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Day 20: Mongolia

May 7th, 2011 2 comments

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If I had to describe Mongolia, I’d have to say it is untethered, unplanned, and yet adheres to traditions that have passed through generations of families. The nomadic lifestyle is apparent in the city of Ulaanbaatar as well as in the countryside. The countryside is beautiful but, where people congregate, it gets chaotic. One tourist I ran into described the capital perfectly as “not in harmony”. “Bara bara” as my taiko sensei would say.

There were many tourists. I can’t even begin to explain how Ulaanbaatar has become the hub for Europeans traveling by land to southeast Asia and for all other tourists to use Ulaanbaatar as a hub for taking 3-30 day tours through the rest of Mongolia. I met Dutch people, Americans, Malaysians, French, Finns, Germans, and some Mongolians. The train leaving Ulaanbaatar was probably 80% foreigners.

I walked the streets alone at night on a Saturday night to try and experience the night life and instead of going where there were people, I was drawn to the quiet of the train museum several kilometers away from the drunken reveling that was going on in the streets of Ulaanbaatar. I later found out that the sale of alcohol is forbidden everywhere on the 1st of every month to try and create at least one dry day. I’ve never seen so many drunks take their frustration and anger out into the streets. I saw a few sloppy attempts at fights. I saw two men embracing each other publicly only to be yelled at by a passerby (it turns out that being gay is very dangerous in Ulaanbaatar). There were pubs, karaoke, and clubs everywhere. I was ready to leave town after a day.

Thankfully, Mongolia is not just Ulaanbaatar. The peace and open land in the countryside more than made up for the chaos of Ulaanbaatar. I took a tour with my friend Jan, from Hong Kong, an American who has lived in Japan for 10 years, a Dutch man, and my couchsurf host as tour guide. The driver, Ogie, had an awesome Russian van that I even got to drive for a short period (probably much to the horror of the other tourists). And, yes, I experienced galloping a Mongolian horse across open land.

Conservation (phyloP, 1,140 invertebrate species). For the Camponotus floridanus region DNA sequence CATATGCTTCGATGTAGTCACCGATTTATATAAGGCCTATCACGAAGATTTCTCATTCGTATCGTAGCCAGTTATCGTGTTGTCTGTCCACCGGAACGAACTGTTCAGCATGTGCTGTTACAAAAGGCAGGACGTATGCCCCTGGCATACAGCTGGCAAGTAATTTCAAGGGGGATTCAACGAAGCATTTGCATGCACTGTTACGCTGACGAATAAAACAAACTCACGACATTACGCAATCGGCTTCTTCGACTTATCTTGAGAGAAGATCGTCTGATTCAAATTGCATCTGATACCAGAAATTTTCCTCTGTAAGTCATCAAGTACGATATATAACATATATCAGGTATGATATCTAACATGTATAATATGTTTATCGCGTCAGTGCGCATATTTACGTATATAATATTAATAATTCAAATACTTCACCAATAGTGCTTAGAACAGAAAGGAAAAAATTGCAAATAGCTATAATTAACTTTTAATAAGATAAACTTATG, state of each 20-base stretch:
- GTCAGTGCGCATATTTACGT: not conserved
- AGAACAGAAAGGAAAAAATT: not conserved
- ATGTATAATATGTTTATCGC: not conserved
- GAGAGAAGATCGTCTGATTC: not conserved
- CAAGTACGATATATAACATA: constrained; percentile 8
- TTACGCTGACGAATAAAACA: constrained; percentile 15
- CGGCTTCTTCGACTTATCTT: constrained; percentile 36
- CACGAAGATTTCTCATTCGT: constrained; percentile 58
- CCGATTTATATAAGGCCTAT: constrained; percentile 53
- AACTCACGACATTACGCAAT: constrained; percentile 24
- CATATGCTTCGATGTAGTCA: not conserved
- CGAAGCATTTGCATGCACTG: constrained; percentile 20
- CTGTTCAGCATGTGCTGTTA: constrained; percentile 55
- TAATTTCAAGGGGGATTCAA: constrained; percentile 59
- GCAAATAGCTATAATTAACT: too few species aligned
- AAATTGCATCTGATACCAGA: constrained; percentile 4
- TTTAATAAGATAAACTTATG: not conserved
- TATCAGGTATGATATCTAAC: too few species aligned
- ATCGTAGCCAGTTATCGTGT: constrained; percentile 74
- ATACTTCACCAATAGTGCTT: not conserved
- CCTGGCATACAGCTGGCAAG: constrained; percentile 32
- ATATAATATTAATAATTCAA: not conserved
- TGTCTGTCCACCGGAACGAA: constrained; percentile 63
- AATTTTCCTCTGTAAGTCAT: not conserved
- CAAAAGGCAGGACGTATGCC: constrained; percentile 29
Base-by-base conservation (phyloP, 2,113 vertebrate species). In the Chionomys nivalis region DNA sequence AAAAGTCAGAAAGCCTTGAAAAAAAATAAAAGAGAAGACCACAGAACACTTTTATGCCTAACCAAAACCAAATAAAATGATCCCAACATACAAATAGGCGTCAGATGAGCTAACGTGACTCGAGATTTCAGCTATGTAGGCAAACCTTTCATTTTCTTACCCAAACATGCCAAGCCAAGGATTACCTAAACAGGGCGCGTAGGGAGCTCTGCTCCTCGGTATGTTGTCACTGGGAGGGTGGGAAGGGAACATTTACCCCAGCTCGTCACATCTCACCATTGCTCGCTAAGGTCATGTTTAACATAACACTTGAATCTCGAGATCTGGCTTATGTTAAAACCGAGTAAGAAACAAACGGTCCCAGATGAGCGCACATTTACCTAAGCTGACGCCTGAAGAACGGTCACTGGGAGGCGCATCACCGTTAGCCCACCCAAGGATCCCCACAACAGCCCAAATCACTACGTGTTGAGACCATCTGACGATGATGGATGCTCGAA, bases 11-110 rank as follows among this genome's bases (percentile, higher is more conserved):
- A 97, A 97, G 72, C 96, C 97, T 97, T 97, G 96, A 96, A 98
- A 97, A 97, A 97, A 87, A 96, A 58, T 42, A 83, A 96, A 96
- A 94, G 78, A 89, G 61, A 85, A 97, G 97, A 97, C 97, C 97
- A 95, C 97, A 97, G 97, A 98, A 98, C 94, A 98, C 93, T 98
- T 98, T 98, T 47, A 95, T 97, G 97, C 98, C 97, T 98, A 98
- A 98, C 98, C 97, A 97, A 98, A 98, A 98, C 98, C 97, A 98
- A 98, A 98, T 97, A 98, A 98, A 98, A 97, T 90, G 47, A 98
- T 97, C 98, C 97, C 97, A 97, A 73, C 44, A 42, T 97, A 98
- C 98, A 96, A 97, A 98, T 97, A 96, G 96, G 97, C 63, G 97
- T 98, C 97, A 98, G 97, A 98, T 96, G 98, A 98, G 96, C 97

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View the full picture set on my flickr page.

The tour was toward central Mongolia, to the original (brief) capital of the Mongol Empire. Along the way, we circled an ovoo clockwise 3 times for safe travels and offered rocks to the pile. We stopped by the Hustai Nature Reserve to picnic in the view of some wild horses. We spent the night at a small ger belonging to a buddhist family in the Khongo Khan mountains. Altaa, our host, spoke no English but graced us with warm fires at night and early morning and then wore a traditional outfit for our pictures.

We shared many stories during the many hours on the road together.

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Oddly enough, when it was time to leave Mongolia, it started snowing again. I seem to leave with snow.

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Day 15: Crossing into Mongolia

April 30th, 2011 11 comments

Yesterday was surreal – like something out of those dramas that my housemate used to tell me about. I’m glad I’m not sleeping in an over-turned bus. Read on…

I’m not used to eating breakfast as soon as I get up and I’m definitely not used to the heavy breakfasts that my Ulan Ude hosts like to eat. Even though I would have a long travel day ahead, at 05:30, I couldn’t bring myself to have any of the spaghetti and meat sauce (liver, actually). I had a piece of bread and jam and tea, I think. It was early, I don’t remember well.

06:30 Got on wrong bus at the bus stop in Ulan Ude. Some passenger introduced himself as Edward and said, in English, that I was on a bus going to the mountains and that I probably wanted the next bus going to Ulaan Baator. (No one checked my ticket when I got on the bus and it was much warmer inside than standing on the curb outside so I had gone in the bus.)